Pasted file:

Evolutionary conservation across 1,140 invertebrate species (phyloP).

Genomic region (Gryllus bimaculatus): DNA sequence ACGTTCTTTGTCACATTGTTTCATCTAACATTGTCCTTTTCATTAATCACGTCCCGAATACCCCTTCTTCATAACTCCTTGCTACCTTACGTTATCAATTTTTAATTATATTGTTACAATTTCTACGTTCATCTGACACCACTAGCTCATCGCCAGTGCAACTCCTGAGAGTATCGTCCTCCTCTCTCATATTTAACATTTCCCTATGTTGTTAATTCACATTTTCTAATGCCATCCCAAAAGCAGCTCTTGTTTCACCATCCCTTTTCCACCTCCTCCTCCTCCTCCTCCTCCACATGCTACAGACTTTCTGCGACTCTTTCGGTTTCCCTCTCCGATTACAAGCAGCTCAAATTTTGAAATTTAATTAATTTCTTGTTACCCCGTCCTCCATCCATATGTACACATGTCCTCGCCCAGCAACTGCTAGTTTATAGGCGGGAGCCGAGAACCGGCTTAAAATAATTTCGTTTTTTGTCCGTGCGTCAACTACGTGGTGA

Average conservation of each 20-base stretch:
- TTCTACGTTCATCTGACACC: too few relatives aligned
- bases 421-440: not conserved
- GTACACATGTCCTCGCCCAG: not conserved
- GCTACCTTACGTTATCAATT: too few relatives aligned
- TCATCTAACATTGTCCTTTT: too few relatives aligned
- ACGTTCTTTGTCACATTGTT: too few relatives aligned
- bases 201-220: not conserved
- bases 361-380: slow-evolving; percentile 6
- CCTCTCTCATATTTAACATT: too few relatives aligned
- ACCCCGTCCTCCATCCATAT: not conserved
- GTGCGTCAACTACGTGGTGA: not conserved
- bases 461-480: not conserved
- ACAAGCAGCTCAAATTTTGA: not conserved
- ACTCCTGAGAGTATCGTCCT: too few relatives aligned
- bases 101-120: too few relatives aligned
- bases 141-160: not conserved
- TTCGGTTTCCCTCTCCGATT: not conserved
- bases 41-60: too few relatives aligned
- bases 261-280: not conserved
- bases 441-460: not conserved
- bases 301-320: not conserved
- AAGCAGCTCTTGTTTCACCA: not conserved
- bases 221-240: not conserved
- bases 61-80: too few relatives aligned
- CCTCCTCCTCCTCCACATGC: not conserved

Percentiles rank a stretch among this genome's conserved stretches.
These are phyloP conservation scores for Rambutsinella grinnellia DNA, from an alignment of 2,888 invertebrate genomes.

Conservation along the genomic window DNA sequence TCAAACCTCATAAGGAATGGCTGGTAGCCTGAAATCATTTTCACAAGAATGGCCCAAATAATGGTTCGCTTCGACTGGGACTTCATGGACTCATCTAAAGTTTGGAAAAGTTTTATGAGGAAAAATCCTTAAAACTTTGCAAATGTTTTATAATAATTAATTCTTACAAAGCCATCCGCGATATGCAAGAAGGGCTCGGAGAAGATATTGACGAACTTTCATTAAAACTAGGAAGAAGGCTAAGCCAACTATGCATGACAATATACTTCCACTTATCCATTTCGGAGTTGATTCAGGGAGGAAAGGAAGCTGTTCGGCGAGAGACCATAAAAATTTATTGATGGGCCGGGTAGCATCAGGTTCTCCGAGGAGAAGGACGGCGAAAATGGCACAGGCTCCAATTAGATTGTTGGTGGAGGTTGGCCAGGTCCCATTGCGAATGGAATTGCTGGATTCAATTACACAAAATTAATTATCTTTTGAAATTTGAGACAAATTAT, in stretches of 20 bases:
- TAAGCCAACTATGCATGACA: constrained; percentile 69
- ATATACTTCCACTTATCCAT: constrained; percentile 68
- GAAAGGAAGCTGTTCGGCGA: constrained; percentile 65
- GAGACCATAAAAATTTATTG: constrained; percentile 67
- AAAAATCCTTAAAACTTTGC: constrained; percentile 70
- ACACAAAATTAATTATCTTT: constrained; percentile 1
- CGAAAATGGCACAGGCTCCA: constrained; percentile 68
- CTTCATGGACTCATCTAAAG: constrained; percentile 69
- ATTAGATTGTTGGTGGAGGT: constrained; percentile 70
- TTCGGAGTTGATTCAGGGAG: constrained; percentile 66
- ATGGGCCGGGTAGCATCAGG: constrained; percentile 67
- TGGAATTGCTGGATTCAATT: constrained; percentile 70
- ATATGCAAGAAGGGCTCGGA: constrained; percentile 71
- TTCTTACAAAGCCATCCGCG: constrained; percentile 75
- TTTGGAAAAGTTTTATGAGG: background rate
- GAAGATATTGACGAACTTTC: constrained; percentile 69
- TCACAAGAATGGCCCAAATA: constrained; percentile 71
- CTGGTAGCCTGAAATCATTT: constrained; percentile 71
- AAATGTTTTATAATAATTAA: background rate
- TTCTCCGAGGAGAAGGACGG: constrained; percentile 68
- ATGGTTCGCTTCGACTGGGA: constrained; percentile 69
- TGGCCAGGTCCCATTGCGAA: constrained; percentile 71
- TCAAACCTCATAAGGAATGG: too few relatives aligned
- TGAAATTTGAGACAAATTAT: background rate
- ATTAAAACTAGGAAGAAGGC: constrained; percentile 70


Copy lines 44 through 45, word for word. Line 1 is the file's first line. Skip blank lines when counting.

- ATATGCAAGAAGGGCTCGGA: constrained; percentile 71
- TTCTTACAAAGCCATCCGCG: constrained; percentile 75